Today, we revisit another old post, My Wellness Toolbox. Just like my previous post, My Self-Care Plan (Crisis Plan Redux), I do this because it has evolved since the original was published. Once again, a primary part of the evolution is a growth in the use of smartphone apps.
My CALMtainer(s) 1
The first evolution is a change to the name of the coping tool from my Wellness Toolbox to my CALMtainer. Even though many of the elements of the CALMtainer are used daily, its purpose is first and foremost to create calm when I’m distressed. I wanted to reinforce this purpose in my choice of name.
A second evolution is that my CALMtainer has now become two distinct tools. One is a physical box which I have at home. The other is virtual, on my smartphone, and is always with me.
The physical CALMtainer contains all of the photos and mementos found in my original toolbox. They include:
- My Form 42 and discharge papers. My suicide attempt was the low point of the major depressive episode. Paradoxically, it was also when the ceaseless chatter in my head stopped, giving me a blissful quiet that allowed hope to shine a light. That silence gave birth to my desire to heal.
- An SD card that has photographs taken by my son and I. With each photo, I recall the fun days we shared. These memories were hidden by the Black and rediscovered as I slowly worked to better mental health. The SD card is in a digital picture frame so I see the photos daily.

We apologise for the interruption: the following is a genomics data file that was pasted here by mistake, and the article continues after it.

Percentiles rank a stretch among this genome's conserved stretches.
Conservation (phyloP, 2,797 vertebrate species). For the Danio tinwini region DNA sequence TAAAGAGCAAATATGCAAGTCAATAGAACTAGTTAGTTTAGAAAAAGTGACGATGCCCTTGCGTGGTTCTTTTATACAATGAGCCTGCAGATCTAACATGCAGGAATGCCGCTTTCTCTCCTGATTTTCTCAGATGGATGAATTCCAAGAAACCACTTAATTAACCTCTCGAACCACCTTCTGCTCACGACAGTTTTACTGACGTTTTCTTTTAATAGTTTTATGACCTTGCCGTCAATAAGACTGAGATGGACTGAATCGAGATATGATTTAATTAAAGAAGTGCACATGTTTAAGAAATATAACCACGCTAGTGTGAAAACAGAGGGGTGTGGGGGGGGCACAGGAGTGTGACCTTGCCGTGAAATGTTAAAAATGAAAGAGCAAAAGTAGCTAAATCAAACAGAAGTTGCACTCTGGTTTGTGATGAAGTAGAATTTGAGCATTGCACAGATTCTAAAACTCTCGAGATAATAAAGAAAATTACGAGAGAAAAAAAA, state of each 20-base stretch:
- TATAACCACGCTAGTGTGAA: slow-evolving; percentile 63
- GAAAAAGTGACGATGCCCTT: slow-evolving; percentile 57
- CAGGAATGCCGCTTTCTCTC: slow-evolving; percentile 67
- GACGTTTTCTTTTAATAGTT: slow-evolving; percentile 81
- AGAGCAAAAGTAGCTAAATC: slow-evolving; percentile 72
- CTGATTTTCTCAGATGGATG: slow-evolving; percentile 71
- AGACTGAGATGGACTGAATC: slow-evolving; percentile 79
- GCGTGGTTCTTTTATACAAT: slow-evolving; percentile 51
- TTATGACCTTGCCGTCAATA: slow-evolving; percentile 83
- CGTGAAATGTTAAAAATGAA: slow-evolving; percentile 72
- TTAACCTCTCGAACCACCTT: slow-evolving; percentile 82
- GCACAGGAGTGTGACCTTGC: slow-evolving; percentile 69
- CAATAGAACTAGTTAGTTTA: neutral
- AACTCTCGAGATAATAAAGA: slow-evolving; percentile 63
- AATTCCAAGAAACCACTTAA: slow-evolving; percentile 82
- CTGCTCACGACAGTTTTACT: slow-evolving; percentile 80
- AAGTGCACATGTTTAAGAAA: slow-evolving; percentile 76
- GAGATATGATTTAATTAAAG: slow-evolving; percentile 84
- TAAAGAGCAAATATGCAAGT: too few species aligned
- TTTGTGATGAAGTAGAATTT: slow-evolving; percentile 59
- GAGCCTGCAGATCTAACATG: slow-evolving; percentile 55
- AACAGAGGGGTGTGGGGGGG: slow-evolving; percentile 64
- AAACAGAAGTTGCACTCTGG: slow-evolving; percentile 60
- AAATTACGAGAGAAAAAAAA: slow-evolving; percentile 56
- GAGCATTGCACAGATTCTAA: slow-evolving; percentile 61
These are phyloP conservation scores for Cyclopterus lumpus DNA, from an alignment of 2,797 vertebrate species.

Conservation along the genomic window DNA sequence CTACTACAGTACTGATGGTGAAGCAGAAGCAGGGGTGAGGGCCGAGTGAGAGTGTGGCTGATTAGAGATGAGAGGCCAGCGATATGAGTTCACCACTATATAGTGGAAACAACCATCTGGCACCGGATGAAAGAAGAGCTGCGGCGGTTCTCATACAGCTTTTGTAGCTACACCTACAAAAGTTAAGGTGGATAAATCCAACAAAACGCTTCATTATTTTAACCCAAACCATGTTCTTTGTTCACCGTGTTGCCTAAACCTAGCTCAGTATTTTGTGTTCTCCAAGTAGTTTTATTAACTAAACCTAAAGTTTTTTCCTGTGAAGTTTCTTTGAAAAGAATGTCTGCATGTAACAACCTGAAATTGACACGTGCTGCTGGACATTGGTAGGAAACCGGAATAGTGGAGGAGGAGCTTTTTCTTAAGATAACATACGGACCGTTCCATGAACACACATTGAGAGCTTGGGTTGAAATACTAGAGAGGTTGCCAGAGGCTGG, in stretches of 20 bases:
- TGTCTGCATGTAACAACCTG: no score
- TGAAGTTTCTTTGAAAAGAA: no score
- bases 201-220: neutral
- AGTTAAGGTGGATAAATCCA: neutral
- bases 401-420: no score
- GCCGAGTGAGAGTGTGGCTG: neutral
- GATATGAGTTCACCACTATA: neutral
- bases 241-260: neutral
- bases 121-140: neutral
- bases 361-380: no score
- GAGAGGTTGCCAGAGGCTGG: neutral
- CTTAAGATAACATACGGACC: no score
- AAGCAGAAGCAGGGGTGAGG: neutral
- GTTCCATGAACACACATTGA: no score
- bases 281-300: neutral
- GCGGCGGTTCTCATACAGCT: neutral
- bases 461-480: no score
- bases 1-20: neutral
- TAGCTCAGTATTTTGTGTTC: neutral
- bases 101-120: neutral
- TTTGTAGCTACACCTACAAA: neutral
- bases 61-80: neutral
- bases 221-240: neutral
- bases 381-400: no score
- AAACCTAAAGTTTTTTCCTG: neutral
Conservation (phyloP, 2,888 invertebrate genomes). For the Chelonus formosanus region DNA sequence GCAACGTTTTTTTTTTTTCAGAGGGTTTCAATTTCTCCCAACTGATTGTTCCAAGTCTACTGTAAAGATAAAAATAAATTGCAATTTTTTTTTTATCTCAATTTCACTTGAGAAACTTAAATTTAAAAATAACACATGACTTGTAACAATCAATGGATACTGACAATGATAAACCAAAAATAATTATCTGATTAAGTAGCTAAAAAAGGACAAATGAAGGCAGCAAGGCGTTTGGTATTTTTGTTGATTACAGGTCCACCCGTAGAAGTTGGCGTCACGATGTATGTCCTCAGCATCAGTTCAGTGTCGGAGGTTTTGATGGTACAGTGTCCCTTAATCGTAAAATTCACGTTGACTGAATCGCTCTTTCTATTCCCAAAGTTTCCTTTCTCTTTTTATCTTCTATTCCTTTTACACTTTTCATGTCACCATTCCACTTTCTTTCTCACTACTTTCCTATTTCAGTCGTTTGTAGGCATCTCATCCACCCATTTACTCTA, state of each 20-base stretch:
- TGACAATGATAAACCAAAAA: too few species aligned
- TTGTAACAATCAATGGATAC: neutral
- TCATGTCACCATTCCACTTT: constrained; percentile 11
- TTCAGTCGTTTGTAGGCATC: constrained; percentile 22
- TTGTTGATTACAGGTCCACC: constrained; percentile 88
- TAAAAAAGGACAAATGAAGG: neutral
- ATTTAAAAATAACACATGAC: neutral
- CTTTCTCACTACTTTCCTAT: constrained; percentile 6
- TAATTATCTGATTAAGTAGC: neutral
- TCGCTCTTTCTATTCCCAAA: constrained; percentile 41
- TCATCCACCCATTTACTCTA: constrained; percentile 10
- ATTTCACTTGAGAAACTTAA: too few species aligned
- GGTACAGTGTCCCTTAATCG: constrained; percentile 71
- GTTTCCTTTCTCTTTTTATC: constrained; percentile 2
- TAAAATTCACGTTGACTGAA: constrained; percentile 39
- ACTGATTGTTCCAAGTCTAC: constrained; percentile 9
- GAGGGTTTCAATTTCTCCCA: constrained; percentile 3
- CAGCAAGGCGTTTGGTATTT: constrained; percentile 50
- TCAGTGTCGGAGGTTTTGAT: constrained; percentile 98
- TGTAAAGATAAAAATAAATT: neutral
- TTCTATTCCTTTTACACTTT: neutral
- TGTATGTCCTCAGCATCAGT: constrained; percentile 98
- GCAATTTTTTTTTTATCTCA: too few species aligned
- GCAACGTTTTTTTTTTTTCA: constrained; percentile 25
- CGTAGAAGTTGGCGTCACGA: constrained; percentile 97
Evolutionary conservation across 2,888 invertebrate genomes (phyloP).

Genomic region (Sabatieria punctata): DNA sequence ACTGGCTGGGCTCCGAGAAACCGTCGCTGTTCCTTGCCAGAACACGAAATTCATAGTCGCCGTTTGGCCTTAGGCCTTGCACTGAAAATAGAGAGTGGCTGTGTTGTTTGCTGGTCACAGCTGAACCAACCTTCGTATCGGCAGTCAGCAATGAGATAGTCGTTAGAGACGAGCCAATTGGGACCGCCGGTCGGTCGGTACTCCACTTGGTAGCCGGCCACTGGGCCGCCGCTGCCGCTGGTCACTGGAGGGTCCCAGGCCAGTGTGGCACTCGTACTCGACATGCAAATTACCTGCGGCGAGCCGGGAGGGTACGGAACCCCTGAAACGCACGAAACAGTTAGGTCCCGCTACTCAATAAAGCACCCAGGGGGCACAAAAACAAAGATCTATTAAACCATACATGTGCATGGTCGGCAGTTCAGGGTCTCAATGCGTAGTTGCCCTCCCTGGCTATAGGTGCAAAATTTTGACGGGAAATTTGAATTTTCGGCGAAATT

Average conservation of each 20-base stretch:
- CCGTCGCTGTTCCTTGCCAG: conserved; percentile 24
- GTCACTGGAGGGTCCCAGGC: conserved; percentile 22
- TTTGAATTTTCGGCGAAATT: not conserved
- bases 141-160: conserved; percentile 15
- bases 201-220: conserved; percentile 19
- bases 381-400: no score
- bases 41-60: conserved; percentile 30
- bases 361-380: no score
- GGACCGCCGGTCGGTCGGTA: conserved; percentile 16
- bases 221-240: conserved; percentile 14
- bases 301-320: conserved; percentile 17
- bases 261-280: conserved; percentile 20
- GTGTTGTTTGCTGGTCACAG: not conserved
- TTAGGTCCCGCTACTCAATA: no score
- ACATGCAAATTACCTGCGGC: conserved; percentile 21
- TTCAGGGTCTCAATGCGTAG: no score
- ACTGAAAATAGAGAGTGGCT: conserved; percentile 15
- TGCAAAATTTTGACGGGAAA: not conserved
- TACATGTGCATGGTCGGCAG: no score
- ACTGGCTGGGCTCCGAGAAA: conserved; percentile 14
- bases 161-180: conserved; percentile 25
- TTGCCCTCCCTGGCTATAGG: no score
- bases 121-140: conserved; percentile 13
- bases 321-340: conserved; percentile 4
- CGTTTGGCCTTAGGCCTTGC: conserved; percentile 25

- A picture of my son as a toddler. In it he’s smiling broadly and filled with the innocent animation that only children display.
- The business card of G.G., the counsellor who attended upon me at the hospital. I met the man three times but his impact on my recovery has been tremendous. He gave me the telephone number (actually, the fax number) for the Canadian Mental Health Association (Durham), which I continue to interact with. G.G. also used the word “mindfulness”, a practice that I have researched and implement daily.
- The only photograph I have of my grandfather. My granda was a postman in Glasgow. Each Sunday, he and I rode the “Batman” train (the Glasgow underground) to the post-office where he would fire up the broilers to heat the building. I knew how to run that equipment when I was three. My granda also shared every cup of tea or bottle of ginger (soda pop) with me, leaving the bottom 1/2 inch or so for me. All of my relatives knew that the bottom portion was exclusively mine to enjoy. My granda is the only real male influence I had in my life. I miss him terribly.
- My mala. This is a bead necklace I made in order to help me focus my thoughts during meditation. It’s very simple in design but it is one of the few things I made just for me. I found making it to be a very mindful exercise. The first mala I made was gifted to my mum.
- A spiral notebook. My mind was broken back in September 2014. I relied on spiral notebooks to keep me on track. In them I recorded all of the minutiae of daily life. They kept me moving forward. I still use them today.
- The CD from The Mindful Way Through Depression. I followed up on the word G.G. used and found a book that showed me how mindfulness could help me. The book itself is filled with highlighted passages that still influence me today. The CD contains guided meditations from Jon Kabat-Zinn, the guru on using mindfulness to treat mental health issues. I also have the mp3s from the CD on my smartphone.
- A scroll and brown paper bag. The scroll describes a simple form of wellness kit while the paper bag contains all of the items referenced on the scroll. It was given to us in group to provide a starter kit for those who were unable or unwilling to create their own toolbox. Both are reminders of the growth I’ve experienced while in group.
- The business card of K.S. She was the first person I met at the CMHA. She treated me with a level of compassion that I was unable to give to myself. She showed me, through her act of compassion, that I was worthy.